We found ourselves across the street from the famed Peters’ Drive-In, just off of 16th Ave, NE, Calgary, Alberta.
Peters’, “The Drive-In You Can’t Drive By.” Peter’s, the with its thick, custom-made shakes and flame-broiled burgers and “Family-Sized” fries that could easily satisfy a small battle-worn army. Peters’, a virtual institution (established 1962, though under new ownership as of 2015) – politicians eat here (on campaign stops), weddings (plural, yes) have been photographed here, birthdays (children’s, even) happen in its adjacent parking lot – Peters’, in short, THE go-to place to go to if you happen to be on that particular side of Calgary at any particular moment.
*CASH AND DEBIT ONLY*
(Debit since 1990)
Peters’, unfortunately, only had outdoor seating and it was cold, a blustery, grey day in the city turned cold, unfriendly evening, and this place, a bubble tea bar with à la carte snacks (fish cakes and yam fries and wings and fried dumplings) thus seemed warmer, more welcoming.
Staying at Peters’ would have meant having to eat in the car, a tiny, overpacked Corolla that would not have comfortably seated four adults let alone a box of Family-Sized fries, a couple of shakes, a burger a piece. Staying at Peters’, institution or no, meant fighting what appeared to be a mostly teenaged crowd (and a scraggly one at that) for position and territory (seating was available, but limited). Staying at Peters’ made us feel exposed.
This is not a story about Peters’.
Yet, I wonder what would have happened if we had stayed there instead of going to the bubble tea place.
It had been a long day in a series of long days during which time our plans to take a road trip through the province had finally been made. In a day or so, we’d be off.
Terry was in a mood. He’d come out West to see if he and his girlfriend, Mae,  could make a go of it; try and start a new life, etc. Easier said than done and even then, the dream was difficult to articulate.
Why out West? Opportunity, maybe, but wasn’t that years ago? What was it, anyway, to “start a new life?” Was he so completely over, and done with, his last one? Was Mae?
When does this one life end and another, the other, begin?
Terry and Mae found temporary housing renting a unit at the nearby college (it was summer, the students were long gone from that place). Just was well, since the plumbing was busted and the electricity was spotty, at best, due to construction. Terry had a couple of leads but nothing confirmed, nothing solid, in terms of work. Mae was having a harder time even finding places to interview for. The city was indifferent to their plight; the people seemed strangely withdrawn (at least compared to their counterparts out East); the moon (Terry swears it) scowled at them from above, looming large, inescapable. It had been weeks.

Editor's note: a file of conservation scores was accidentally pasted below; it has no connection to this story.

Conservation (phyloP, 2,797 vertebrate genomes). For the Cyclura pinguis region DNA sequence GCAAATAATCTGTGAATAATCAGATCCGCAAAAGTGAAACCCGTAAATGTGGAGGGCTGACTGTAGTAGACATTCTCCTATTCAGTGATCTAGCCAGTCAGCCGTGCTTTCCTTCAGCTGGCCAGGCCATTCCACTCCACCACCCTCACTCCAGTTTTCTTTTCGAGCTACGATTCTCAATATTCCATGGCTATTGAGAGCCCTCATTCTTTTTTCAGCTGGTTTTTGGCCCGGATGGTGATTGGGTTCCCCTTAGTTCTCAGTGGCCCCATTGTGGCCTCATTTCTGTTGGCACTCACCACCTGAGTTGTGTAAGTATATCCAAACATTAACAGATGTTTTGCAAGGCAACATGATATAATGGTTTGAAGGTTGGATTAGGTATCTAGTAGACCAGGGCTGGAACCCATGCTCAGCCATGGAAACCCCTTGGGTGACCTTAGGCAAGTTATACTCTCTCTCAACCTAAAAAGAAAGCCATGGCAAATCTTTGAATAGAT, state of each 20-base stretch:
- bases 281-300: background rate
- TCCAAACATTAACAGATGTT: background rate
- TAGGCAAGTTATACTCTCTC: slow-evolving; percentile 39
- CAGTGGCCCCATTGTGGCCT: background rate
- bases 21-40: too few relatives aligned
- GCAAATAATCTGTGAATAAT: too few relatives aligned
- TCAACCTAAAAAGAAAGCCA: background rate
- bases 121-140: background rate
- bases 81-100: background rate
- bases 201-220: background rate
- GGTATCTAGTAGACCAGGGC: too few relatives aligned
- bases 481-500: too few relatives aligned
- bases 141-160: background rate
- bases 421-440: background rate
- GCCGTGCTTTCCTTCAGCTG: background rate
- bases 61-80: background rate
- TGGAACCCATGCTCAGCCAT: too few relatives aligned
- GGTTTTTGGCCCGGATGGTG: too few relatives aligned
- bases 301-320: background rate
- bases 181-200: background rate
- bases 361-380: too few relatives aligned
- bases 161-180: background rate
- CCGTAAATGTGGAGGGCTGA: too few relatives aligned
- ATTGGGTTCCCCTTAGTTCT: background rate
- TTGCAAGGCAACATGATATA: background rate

So, when we visited and then agreed to join them on the road trip, Terry was in a mood. He was animated as he always was, with that look about his eyes that could only be described as “dogged”; he was even amiable (for Terry), but worn around the edges, slumped, a little, at the shoulders. Frayed, picked-over Terry.
Our server set our order – a smattering of snacks and four custom made bubble teas – on the table. I think mine was Strawberry Something. Stephen had something with mango in it. Mae’s was purple (very purple). Terry brightened at the sight of our glorious repast. He reached past Mae and speared a dumpling with a chopstick, popped it into his month, and screamed.
“My tooth! My fucking tooth!”
Terry had chipped his tooth, and badly (or to hear him tell it, the fucking dumpling chipped his tooth and so very badly).
This is a story about Terry’s teeth.
… TO BE CONTINUED
 Not real name, though he really could be a “Terry” if he wanted. Alas, “Terry” wants for nothing.
 Not real name. No sense veiling “Terry” if I’m going to out “Mae,” is there?